Deviceplane, a member of the Y Combinator Winter 2020 class, is developing an open-source toolset to manage, monitor and update Linux devices running at the edge.
“We solve the hard infrastructure problems that all these companies face, including network conductivity, SSH access, orchestrating and deployment of remote updates, hosting, application monitoring and access and security controls. It’s 100% open source, available under an Apache License. You can either host it yourself or you can run on the hosted version,” company founder and CEO Josh Curl told TechCrunch.
He could see this working with a variety of hardware, including robotics, consumer appliances, drones, autonomous vehicles and medical devices.
Curl, who has a background in software engineering, was drawn to this problem and found that most companies were going with home-grown solutions. He said once he studied the issue, he found that the set of infrastructure resources required to manage, monitor and update these devices didn’t change that much across industries.
The over-the-air updates are a big part of keeping these devices secure, a major concern with edge devices. “Security is challenging, and one of the core tenets of security is just the ability to update things. So if you as a company are hesitant to update because you’re afraid that things are going to break, or you don’t have a proper infrastructure to do those upgrades, that makes you more hesitant to do upgrades, and it slows down development velocity,” Curl said.
Customers can connect to the Deviceplane API via Wi-Fi, cellular or ethernet. If you’re worried about someone tapping into that, Curl says the software assigns the device a unique identity that is difficult to spoof.
“Devices are assigned an identity in Deviceplane and this identity is what authorizes it to make API calls to Deviceplane. The access key for this identity is stored only on the device, which makes it impossible for someone else to spoof this device without physical access to it.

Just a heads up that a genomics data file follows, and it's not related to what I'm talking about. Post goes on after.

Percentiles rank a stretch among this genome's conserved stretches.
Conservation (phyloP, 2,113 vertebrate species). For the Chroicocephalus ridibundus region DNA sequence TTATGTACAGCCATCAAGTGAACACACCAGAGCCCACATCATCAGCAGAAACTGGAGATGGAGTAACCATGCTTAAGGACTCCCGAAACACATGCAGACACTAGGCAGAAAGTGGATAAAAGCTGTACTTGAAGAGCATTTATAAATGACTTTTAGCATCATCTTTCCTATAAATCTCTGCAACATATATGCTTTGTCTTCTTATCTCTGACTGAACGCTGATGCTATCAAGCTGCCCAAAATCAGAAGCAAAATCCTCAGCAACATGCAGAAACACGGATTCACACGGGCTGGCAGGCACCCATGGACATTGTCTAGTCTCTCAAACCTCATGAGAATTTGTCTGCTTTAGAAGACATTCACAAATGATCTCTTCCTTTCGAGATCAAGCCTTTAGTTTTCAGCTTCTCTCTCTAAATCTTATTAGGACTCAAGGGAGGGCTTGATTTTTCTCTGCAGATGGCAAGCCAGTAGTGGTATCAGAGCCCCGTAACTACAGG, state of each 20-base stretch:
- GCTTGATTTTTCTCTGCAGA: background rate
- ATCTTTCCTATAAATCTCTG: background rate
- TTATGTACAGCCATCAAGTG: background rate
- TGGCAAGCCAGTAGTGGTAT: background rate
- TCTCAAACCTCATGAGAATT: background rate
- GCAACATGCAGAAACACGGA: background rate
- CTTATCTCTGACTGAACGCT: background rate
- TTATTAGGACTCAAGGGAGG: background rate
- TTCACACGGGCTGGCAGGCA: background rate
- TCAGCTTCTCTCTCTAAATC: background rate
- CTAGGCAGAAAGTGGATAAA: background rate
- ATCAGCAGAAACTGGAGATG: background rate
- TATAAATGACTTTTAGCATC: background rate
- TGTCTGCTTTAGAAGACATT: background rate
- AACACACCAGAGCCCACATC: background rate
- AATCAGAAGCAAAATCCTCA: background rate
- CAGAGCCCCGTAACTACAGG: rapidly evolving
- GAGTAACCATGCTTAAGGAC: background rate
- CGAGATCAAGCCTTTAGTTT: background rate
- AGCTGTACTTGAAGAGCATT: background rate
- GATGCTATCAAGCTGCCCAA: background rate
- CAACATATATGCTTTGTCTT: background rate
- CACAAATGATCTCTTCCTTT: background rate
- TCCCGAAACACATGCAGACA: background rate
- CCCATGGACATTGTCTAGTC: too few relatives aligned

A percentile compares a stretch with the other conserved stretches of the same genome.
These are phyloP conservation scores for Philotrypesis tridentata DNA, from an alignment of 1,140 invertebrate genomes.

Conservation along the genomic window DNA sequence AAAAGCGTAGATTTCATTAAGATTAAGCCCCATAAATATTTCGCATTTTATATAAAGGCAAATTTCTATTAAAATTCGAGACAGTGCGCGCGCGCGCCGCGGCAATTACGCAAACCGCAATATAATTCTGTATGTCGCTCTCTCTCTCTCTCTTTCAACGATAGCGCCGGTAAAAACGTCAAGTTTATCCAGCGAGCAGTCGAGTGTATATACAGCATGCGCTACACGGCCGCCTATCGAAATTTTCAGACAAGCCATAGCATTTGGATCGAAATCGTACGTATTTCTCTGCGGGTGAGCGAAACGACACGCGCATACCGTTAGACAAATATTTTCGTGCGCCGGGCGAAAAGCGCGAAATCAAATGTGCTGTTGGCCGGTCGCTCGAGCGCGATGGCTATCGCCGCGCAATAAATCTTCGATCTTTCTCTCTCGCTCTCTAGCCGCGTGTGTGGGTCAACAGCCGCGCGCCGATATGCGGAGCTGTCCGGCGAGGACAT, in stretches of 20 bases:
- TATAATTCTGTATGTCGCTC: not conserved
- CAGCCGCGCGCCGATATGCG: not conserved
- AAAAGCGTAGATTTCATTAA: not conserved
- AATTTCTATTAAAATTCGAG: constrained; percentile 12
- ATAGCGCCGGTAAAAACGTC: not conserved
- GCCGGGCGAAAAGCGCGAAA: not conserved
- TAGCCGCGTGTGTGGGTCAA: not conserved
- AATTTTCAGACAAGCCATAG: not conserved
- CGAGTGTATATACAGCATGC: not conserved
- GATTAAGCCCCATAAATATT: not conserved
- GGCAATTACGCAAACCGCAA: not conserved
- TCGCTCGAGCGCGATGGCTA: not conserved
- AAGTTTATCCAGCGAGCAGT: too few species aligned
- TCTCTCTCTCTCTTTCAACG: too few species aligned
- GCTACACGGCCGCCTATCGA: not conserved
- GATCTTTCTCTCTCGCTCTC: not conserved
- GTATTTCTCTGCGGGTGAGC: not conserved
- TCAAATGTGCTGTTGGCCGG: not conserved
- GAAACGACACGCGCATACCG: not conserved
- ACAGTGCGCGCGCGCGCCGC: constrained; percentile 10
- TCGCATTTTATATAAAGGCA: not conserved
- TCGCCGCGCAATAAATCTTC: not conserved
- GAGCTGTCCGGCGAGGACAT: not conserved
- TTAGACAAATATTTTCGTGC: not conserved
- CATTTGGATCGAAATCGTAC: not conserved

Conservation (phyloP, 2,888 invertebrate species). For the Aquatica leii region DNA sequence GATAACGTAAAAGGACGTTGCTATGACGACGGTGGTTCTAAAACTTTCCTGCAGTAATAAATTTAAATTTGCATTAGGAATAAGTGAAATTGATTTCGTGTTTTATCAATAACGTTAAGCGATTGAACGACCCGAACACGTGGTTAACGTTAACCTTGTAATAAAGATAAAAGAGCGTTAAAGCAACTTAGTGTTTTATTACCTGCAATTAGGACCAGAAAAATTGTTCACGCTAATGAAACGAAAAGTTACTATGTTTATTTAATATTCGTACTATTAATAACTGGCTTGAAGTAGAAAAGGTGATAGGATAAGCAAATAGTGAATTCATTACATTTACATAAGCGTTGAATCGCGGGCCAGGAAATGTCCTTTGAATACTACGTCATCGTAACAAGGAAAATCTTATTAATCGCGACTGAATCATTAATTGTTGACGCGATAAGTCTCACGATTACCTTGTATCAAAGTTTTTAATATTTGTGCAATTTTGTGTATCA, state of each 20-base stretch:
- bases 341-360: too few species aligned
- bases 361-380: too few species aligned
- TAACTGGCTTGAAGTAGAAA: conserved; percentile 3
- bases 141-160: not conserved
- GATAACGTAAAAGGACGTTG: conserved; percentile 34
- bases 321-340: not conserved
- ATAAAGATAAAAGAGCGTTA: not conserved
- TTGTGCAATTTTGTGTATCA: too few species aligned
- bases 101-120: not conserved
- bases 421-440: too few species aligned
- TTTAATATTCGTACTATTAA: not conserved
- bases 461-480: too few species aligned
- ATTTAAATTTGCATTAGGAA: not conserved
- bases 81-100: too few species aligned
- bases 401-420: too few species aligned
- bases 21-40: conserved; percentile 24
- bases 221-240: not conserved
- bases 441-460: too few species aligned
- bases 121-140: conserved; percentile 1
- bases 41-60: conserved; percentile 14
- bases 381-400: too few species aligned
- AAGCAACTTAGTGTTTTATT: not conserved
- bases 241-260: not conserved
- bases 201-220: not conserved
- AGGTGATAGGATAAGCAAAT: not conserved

“Even if someone were able to spoof this identity, they would not be able to deploy malicious code to the spoofed device. Devices never have access to control what software they’re running — this is something that can be done only by the developer pushing out updates to devices,” Curl explained.
The company intends to offer both the hosted version and installed versions of the software as open source, something that he considers key. He hopes to make money supporting companies with more complex installations, but he believes that by offering the software as open source, it will drive developer interest and help build a community around the project.
As for joining YC, Curl said he has friends that had been through the program in the past, and had recommended he join as well. Curl sees being part of the cohort as a way to build his business. “We were excited to be tapping into the YC network — and then being able to tap into that network in the future. I think that YC has funded many companies in the past that can be Deviceplane customers, and that can accelerate going forward.”
Curl wasn’t ready to share download numbers just yet, but it’s still an early-stage startup looking to build the company. It’s using an open-source model to drive interest, while helping solve a sticky problem.